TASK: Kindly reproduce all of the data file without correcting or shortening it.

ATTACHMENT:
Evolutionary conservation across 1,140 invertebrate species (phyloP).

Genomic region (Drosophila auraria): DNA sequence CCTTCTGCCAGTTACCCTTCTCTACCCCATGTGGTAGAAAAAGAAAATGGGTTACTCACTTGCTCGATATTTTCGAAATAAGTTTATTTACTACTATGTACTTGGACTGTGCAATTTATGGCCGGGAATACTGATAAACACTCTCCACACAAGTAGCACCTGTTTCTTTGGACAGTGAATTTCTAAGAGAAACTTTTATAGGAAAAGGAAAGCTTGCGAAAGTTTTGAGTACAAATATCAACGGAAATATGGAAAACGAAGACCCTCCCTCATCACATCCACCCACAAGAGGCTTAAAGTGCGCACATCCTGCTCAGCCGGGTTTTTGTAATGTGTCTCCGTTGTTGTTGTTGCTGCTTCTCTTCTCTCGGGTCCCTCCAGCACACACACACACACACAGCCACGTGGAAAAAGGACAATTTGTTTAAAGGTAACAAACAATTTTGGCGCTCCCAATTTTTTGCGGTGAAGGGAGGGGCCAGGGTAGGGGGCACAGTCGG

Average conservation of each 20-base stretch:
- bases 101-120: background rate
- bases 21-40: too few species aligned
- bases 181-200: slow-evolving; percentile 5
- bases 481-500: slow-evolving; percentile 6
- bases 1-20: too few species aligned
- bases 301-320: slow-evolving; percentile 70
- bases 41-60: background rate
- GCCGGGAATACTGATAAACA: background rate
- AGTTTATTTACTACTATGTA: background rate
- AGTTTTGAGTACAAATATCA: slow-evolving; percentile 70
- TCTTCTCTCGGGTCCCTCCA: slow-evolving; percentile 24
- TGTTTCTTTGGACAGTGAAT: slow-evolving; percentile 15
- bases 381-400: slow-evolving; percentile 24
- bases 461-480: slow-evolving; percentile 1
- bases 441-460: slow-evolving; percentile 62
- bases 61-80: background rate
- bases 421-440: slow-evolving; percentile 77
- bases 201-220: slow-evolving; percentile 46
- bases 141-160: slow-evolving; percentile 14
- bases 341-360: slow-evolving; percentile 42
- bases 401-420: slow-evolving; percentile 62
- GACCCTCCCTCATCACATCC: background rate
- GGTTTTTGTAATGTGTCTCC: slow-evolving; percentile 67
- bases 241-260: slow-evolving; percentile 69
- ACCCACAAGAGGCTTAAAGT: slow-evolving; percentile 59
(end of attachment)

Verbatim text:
Evolutionary conservation across 1,140 invertebrate species (phyloP).

Genomic region (Drosophila auraria): DNA sequence CCTTCTGCCAGTTACCCTTCTCTACCCCATGTGGTAGAAAAAGAAAATGGGTTACTCACTTGCTCGATATTTTCGAAATAAGTTTATTTACTACTATGTACTTGGACTGTGCAATTTATGGCCGGGAATACTGATAAACACTCTCCACACAAGTAGCACCTGTTTCTTTGGACAGTGAATTTCTAAGAGAAACTTTTATAGGAAAAGGAAAGCTTGCGAAAGTTTTGAGTACAAATATCAACGGAAATATGGAAAACGAAGACCCTCCCTCATCACATCCACCCACAAGAGGCTTAAAGTGCGCACATCCTGCTCAGCCGGGTTTTTGTAATGTGTCTCCGTTGTTGTTGTTGCTGCTTCTCTTCTCTCGGGTCCCTCCAGCACACACACACACACACAGCCACGTGGAAAAAGGACAATTTGTTTAAAGGTAACAAACAATTTTGGCGCTCCCAATTTTTTGCGGTGAAGGGAGGGGCCAGGGTAGGGGGCACAGTCGG

Average conservation of each 20-base stretch:
- bases 101-120: background rate
- bases 21-40: too few species aligned
- bases 181-200: slow-evolving; percentile 5
- bases 481-500: slow-evolving; percentile 6
- bases 1-20: too few species aligned
- bases 301-320: slow-evolving; percentile 70
- bases 41-60: background rate
- GCCGGGAATACTGATAAACA: background rate
- AGTTTATTTACTACTATGTA: background rate
- AGTTTTGAGTACAAATATCA: slow-evolving; percentile 70
- TCTTCTCTCGGGTCCCTCCA: slow-evolving; percentile 24
- TGTTTCTTTGGACAGTGAAT: slow-evolving; percentile 15
- bases 381-400: slow-evolving; percentile 24
- bases 461-480: slow-evolving; percentile 1
- bases 441-460: slow-evolving; percentile 62
- bases 61-80: background rate
- bases 421-440: slow-evolving; percentile 77
- bases 201-220: slow-evolving; percentile 46
- bases 141-160: slow-evolving; percentile 14
- bases 341-360: slow-evolving; percentile 42
- bases 401-420: slow-evolving; percentile 62
- GACCCTCCCTCATCACATCC: background rate
- GGTTTTTGTAATGTGTCTCC: slow-evolving; percentile 67
- bases 241-260: slow-evolving; percentile 69
- ACCCACAAGAGGCTTAAAGT: slow-evolving; percentile 59